When people hear about ATVs, they likely think of an all-terrain vehicle for outdoor adventures.

But for the Chino Valley Fire District, ATVs — or "alternative transport vehicles" — are helping to save lives.

What You Need To Know

  • Chino Valley Fire is helping American Medical Response through its paramedic shortage

  • The department is using its two alternative transport vehicles — similar to ambulances — for the first time

  • AMR will reimburse the fire district for its personnel time, equipment usage and fuel

  • The agreement, which started on July 3, will run through at least the end of October

"People that are having a medical emergency shouldn’t worry whether they’re going to be transported or not," said Massiel De Guevara, public information officer with Chino Valley Fire District.

American Medical Response contracts with San Bernardino County to provide ambulance services in the middle of a major staffing shortage.

"Part of that is due to the pandemic and also due to paramedic programs, training programs being placed on hold," De Guevara said. "Chino Valley Fire District and American Medical response entered into an emergency agreement that does allow the fire district to transport within the Chino Valley."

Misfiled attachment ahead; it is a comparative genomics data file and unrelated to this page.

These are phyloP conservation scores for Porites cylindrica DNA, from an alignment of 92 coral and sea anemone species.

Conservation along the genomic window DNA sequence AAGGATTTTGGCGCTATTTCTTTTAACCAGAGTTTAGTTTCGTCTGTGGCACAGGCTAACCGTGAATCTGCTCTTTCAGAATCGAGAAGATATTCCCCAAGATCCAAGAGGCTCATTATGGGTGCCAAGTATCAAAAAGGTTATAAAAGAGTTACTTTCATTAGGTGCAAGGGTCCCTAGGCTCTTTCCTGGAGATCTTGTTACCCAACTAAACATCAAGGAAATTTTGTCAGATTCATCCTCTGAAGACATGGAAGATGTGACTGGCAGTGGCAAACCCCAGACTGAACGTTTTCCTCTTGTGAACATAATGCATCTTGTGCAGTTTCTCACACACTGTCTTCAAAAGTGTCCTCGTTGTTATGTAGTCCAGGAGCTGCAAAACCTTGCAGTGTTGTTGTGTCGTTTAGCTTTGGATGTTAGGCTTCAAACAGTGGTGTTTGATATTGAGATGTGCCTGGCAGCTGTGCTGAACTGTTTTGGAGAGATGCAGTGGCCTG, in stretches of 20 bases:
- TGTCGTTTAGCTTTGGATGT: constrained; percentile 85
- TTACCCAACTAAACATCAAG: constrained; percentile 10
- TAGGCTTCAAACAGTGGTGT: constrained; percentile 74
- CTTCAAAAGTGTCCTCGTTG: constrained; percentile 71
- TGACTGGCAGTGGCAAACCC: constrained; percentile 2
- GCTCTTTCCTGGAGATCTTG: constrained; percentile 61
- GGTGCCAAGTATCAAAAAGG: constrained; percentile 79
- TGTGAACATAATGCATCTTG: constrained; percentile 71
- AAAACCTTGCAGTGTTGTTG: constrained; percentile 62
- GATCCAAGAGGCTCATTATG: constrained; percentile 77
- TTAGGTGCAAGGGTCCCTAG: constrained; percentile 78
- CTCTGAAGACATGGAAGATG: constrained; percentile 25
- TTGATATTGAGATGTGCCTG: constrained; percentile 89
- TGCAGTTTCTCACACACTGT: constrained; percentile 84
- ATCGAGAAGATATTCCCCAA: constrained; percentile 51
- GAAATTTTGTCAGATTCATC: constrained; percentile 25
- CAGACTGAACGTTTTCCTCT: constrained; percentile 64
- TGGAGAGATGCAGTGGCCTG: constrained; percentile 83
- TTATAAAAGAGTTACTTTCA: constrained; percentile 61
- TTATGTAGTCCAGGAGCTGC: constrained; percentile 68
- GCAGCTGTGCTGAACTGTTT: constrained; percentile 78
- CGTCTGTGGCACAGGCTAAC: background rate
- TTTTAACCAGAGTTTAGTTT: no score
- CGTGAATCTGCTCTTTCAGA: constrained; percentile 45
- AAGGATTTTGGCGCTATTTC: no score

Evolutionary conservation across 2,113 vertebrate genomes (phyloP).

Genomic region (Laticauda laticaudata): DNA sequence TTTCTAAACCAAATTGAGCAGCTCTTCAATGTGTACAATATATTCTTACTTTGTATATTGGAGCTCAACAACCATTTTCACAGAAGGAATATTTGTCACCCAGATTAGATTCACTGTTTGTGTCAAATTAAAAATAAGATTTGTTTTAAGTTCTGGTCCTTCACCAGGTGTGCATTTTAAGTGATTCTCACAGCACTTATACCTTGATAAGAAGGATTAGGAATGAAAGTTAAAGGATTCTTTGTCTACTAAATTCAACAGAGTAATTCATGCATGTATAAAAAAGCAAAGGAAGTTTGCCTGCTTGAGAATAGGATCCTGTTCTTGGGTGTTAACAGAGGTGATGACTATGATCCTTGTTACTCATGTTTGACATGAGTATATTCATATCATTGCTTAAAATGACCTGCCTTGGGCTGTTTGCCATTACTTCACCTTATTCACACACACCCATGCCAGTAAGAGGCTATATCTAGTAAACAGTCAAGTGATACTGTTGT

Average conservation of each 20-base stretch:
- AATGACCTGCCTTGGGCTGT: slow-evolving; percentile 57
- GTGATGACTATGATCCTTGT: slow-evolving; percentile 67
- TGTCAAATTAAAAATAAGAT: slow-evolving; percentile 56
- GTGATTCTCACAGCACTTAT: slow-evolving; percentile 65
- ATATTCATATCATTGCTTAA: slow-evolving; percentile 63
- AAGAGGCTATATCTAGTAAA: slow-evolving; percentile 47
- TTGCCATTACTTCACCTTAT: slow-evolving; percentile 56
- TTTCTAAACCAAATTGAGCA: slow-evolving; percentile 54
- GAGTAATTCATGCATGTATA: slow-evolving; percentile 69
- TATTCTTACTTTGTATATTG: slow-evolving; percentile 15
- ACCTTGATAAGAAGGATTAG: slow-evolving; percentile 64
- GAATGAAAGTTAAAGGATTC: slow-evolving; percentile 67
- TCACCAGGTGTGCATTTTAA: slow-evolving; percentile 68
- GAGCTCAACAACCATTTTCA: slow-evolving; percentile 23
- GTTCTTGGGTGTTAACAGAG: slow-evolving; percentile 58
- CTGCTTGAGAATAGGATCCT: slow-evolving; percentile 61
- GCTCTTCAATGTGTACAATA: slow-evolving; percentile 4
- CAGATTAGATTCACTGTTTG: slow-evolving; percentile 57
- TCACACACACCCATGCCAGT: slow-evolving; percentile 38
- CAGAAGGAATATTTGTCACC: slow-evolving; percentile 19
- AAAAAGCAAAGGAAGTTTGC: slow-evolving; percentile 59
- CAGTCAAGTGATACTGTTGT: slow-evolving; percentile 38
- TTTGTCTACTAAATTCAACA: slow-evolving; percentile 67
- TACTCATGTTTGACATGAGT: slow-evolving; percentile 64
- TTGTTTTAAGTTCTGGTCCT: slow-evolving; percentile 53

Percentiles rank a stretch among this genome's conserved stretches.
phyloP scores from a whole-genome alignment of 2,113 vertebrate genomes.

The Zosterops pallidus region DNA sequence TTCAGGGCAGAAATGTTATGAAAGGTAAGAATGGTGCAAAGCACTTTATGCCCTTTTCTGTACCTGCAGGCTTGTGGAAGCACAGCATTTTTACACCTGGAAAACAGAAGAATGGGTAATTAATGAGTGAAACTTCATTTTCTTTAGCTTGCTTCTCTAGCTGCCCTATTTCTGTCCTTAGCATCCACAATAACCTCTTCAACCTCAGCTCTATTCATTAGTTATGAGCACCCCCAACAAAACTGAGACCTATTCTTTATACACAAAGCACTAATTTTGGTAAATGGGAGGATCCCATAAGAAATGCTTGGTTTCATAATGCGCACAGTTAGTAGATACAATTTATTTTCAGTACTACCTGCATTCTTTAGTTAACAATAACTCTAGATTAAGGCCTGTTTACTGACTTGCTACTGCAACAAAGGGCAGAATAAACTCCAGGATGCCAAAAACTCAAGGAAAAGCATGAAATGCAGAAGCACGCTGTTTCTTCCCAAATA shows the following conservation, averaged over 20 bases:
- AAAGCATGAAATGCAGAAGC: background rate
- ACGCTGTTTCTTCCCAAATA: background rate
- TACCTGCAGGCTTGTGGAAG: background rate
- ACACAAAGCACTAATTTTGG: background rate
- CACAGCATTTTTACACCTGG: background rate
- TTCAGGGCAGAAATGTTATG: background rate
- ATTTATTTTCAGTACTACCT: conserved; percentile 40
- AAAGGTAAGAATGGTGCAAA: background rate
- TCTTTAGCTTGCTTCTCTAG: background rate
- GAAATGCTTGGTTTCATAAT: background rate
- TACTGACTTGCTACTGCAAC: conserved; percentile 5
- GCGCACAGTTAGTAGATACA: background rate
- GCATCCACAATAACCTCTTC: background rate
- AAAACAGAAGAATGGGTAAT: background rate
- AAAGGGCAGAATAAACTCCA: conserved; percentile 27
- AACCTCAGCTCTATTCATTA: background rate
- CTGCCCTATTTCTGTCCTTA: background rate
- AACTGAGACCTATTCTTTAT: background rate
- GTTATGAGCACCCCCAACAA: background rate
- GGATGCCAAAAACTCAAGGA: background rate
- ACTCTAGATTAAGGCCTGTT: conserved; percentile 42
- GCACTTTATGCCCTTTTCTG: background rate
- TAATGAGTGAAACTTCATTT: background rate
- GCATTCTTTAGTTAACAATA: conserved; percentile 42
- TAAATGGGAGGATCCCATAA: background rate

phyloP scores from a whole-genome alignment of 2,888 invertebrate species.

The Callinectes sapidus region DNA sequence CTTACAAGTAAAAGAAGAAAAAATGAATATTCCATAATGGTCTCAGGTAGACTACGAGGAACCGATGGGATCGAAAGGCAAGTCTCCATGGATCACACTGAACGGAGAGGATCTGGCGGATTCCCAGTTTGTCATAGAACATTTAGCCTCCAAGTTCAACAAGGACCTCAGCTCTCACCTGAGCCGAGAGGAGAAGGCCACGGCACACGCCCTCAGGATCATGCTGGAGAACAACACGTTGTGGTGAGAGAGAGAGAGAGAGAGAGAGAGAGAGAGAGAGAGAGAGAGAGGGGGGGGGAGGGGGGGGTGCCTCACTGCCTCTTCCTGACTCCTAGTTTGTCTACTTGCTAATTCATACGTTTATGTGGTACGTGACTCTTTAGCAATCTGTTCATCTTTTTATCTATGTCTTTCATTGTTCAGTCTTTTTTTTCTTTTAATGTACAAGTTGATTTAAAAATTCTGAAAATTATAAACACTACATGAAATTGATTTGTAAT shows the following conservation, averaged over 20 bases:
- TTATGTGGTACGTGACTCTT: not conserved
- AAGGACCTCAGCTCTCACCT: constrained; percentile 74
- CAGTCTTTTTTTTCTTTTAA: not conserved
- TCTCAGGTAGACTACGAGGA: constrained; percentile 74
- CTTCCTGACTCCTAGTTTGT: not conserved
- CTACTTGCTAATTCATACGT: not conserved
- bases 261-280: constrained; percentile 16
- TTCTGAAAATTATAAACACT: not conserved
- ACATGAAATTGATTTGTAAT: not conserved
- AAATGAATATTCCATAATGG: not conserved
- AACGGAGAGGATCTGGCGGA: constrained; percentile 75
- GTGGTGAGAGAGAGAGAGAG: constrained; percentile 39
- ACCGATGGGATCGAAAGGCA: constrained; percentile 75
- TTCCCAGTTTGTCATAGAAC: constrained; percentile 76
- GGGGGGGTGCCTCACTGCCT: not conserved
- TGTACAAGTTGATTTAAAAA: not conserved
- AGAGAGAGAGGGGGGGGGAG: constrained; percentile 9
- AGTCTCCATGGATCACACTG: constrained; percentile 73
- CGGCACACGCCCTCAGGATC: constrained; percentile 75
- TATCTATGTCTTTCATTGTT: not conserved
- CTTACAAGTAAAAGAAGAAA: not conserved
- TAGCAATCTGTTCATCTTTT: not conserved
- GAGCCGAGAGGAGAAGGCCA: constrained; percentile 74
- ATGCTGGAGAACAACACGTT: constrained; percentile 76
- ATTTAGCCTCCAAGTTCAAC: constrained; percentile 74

It’s the first time Chino Valley Fire District has had to use the ATVs, which have all the same equipment and capabilities of an ambulance.

"It’s just something that we as a fire district thought it was important to do, so that we could provide that care for our constituents," De Guevara said.

Chino Valley Fire District operates two ATVs, and between them, they have been responding to anywhere from 25-30 calls a day and transporting about half of those patients to the hospital.

"We have a gurney," said Jacob Feenstra, a firefighter paramedic. "We have all the Advanced Life Support equipment."

Feenstra and Steve Sands are both new to Chino Valley Fire and still on probation.

"All of our engines and squads, they’re all carrying the same equipment, and so that works out nicely because if we ever run to the scene, they’re all set up uniform," Sands said.

They’ve noticed an uptick in COVID-19 patients but say they have seen a little bit of everything. In fact, while the interview was happening, they had to run.

"It’s for a full cardiac arrest," Feenstra said.

The district is always ready to provide life-saving services to the community, no matter what the ongoing pandemic puts in its path.

"We are here for them, and we will be able to transport them," said De Guevara.